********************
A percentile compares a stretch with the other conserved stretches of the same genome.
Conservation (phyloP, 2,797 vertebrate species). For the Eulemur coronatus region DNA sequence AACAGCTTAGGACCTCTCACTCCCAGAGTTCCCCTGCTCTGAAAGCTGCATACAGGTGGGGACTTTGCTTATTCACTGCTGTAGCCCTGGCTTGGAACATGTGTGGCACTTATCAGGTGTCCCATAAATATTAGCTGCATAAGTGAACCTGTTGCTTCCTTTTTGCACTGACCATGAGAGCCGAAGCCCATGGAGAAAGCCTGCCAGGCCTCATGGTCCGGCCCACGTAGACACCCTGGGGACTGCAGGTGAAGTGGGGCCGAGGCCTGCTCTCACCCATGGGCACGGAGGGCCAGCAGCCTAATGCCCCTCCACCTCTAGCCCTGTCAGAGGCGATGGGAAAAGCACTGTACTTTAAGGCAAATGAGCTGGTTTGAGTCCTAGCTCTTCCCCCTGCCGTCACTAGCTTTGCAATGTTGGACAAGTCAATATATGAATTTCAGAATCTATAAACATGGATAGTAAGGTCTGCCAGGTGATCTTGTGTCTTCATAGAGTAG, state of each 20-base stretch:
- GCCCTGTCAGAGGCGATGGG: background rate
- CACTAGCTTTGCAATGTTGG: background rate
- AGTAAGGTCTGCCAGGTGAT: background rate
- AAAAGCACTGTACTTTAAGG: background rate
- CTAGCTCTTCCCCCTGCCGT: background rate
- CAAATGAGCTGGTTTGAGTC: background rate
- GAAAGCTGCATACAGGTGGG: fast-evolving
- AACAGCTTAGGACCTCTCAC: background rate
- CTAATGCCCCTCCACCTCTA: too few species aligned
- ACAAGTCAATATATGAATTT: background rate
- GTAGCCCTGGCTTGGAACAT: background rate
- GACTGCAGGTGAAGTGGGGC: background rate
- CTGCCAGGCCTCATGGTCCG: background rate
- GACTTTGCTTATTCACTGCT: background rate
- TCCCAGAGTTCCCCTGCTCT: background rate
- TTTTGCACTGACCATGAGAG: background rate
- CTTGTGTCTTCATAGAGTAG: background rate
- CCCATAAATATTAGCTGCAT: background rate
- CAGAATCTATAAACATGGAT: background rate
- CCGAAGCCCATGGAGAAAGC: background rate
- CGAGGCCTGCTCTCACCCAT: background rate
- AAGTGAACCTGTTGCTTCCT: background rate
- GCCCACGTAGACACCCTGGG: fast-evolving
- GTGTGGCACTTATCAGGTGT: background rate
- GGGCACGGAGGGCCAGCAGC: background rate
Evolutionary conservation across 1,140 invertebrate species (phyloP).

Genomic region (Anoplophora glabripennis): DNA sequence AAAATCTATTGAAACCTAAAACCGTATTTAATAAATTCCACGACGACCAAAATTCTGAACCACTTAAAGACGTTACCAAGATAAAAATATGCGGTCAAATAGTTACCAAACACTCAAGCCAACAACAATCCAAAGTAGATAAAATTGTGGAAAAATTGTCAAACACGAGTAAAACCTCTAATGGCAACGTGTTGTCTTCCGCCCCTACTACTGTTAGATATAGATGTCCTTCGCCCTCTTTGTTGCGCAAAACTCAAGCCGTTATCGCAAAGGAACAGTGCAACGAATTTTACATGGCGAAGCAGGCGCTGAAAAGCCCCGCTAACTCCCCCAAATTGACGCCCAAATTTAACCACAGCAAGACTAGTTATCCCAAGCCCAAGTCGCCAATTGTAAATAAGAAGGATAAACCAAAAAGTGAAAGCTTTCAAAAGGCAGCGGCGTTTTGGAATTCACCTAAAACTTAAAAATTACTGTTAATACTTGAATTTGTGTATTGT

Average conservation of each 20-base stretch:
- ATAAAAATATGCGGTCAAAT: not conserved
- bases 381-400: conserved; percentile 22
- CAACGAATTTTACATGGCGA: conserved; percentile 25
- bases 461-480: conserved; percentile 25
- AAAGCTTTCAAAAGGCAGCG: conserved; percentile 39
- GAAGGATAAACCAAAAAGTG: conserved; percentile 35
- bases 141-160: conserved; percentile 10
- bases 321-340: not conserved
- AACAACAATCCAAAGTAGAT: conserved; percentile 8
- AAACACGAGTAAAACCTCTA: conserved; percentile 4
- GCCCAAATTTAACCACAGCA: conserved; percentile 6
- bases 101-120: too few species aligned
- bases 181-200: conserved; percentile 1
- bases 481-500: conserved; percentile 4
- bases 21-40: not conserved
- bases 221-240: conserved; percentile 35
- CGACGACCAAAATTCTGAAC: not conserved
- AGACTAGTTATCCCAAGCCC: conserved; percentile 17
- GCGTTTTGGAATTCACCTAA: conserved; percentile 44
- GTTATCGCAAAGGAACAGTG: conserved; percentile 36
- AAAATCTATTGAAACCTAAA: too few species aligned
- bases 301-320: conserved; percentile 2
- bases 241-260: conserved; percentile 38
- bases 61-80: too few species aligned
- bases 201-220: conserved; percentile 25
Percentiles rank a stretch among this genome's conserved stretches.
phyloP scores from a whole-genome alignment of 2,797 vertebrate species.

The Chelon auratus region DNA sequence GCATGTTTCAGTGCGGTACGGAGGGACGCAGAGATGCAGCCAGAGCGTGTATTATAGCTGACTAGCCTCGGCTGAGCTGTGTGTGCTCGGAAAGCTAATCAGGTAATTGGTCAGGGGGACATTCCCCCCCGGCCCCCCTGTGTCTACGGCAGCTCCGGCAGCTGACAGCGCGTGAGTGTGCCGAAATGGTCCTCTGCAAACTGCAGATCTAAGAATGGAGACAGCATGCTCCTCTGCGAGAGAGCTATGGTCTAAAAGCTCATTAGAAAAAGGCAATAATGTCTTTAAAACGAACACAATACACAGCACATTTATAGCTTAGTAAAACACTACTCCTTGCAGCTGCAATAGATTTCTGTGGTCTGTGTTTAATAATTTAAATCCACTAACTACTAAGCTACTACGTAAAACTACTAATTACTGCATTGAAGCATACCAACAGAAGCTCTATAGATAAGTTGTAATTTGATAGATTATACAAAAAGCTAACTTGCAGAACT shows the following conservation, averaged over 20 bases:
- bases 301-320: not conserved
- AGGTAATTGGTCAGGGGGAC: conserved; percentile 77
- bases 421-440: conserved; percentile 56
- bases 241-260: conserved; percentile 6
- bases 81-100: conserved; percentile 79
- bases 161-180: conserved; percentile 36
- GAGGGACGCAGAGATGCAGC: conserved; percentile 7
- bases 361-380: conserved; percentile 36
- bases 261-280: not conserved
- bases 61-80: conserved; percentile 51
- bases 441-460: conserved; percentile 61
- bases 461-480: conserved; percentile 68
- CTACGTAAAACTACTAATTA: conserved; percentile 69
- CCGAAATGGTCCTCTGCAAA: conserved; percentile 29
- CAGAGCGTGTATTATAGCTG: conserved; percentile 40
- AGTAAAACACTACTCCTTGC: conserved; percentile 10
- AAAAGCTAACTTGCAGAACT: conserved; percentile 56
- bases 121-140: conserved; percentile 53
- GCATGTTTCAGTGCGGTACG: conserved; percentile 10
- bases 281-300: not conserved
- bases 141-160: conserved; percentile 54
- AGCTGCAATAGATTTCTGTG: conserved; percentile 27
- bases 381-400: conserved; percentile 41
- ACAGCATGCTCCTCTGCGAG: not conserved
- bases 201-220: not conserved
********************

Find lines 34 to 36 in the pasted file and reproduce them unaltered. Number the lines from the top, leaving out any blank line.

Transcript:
- bases 461-480: conserved; percentile 25
- AAAGCTTTCAAAAGGCAGCG: conserved; percentile 39
- GAAGGATAAACCAAAAAGTG: conserved; percentile 35